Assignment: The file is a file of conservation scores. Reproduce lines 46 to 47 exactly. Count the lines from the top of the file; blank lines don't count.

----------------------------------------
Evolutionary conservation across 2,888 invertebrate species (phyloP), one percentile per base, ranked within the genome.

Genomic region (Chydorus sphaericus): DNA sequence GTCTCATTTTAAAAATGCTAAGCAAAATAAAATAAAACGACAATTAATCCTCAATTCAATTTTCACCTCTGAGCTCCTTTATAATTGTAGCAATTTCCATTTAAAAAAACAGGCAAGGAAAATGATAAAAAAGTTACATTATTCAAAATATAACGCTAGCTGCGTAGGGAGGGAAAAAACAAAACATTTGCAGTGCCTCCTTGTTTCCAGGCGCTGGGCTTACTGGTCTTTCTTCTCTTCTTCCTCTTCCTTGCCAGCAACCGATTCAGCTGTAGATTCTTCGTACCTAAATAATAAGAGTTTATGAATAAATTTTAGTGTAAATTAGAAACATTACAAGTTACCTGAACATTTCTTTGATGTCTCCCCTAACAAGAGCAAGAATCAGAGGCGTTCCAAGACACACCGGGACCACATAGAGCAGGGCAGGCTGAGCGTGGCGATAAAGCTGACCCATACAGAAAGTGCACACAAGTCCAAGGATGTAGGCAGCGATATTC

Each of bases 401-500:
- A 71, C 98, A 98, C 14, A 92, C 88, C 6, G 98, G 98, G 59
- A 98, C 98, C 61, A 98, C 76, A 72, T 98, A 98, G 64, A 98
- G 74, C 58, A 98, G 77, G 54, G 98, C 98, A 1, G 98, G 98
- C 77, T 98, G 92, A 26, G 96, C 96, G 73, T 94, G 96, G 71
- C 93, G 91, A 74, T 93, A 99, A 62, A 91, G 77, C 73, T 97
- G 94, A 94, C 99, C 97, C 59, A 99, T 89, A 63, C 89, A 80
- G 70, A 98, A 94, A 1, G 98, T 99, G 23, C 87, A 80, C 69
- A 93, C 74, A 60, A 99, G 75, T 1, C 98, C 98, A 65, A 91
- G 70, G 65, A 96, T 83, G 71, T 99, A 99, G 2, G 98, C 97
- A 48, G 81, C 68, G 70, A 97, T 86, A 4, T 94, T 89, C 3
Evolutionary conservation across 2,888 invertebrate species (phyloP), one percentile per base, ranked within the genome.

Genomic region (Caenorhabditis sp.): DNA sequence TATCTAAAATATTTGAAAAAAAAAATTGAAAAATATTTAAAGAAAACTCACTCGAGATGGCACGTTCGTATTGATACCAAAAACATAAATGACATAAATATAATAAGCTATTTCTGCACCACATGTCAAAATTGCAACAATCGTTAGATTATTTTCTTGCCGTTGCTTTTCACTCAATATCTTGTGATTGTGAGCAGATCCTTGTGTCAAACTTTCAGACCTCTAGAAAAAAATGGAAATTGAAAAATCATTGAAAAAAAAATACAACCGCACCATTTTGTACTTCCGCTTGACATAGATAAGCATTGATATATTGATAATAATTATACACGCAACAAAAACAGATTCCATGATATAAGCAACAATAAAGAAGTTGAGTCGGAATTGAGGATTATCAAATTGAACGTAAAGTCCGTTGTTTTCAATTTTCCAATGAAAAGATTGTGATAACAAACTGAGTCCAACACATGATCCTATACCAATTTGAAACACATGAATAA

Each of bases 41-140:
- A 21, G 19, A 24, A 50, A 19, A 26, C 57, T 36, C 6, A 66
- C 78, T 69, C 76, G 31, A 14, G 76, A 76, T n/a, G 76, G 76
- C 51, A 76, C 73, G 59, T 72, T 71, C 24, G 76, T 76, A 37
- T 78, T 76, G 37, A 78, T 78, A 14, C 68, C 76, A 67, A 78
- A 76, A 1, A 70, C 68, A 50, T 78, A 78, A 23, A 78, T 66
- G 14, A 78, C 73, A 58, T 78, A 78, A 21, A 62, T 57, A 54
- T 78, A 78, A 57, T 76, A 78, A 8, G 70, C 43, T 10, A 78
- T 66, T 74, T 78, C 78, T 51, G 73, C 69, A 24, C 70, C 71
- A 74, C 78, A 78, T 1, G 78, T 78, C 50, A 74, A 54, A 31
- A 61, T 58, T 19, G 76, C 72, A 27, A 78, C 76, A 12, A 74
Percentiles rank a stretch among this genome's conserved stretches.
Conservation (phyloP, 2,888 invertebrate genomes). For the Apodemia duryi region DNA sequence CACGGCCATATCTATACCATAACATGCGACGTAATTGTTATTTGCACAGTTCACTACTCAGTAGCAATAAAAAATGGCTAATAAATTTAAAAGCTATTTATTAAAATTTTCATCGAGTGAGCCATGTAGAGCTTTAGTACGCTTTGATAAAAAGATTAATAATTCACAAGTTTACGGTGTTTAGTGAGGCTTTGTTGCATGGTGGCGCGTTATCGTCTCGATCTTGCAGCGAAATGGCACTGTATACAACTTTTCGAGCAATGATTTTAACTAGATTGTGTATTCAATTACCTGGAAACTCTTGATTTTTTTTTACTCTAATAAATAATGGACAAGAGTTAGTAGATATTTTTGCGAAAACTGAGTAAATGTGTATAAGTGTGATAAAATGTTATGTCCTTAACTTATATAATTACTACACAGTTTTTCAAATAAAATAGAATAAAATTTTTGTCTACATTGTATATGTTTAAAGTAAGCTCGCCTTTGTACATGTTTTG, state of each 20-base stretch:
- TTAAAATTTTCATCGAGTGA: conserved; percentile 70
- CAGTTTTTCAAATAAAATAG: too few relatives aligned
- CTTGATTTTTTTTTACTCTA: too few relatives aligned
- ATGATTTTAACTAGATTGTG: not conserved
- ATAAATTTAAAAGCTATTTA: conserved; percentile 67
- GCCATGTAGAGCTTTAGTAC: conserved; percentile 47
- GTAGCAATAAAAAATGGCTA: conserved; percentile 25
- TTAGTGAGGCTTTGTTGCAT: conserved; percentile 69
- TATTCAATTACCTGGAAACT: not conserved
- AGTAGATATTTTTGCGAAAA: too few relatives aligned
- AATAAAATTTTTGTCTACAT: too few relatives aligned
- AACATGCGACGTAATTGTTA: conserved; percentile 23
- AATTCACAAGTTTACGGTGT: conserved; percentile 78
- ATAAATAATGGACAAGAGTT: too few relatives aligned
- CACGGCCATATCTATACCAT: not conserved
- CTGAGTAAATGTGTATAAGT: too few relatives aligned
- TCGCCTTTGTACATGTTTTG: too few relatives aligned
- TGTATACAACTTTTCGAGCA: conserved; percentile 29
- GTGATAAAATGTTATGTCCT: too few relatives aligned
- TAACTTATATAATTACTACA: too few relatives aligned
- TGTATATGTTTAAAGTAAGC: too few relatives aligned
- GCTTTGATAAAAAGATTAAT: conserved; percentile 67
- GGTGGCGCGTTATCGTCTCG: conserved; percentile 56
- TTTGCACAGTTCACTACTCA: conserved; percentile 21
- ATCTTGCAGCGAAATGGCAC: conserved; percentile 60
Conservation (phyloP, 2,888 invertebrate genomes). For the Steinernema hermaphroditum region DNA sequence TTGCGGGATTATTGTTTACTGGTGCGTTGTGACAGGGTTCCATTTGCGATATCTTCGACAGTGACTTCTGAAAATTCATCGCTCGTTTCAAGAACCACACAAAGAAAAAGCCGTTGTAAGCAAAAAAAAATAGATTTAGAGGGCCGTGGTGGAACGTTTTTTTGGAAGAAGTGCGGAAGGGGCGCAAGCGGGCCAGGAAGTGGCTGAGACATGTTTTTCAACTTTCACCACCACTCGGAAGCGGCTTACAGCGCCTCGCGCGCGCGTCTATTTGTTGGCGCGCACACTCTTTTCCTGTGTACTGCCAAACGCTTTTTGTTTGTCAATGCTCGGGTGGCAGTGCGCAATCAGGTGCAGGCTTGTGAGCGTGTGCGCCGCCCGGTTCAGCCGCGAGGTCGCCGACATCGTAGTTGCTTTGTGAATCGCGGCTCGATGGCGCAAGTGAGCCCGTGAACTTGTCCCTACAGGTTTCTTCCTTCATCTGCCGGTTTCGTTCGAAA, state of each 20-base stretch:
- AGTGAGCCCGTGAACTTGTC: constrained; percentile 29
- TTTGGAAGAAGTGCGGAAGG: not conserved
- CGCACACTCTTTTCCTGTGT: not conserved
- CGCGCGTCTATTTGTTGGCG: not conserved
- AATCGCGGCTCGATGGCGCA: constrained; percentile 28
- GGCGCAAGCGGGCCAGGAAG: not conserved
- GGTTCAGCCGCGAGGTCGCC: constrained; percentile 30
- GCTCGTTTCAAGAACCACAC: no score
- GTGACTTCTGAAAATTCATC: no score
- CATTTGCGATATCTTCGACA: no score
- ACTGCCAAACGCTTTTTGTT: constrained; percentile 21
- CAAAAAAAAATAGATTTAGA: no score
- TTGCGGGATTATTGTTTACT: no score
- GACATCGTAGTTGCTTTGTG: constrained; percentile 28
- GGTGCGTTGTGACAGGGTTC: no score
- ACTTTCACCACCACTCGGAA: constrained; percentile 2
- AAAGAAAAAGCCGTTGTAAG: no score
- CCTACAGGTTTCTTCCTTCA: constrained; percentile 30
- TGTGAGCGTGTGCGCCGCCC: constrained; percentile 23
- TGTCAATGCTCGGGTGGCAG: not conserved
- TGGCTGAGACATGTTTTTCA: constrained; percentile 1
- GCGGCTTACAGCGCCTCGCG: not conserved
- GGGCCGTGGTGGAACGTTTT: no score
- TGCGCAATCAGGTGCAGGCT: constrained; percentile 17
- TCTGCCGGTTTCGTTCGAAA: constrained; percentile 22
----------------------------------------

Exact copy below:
- TGTATACAACTTTTCGAGCA: conserved; percentile 29
- GTGATAAAATGTTATGTCCT: too few relatives aligned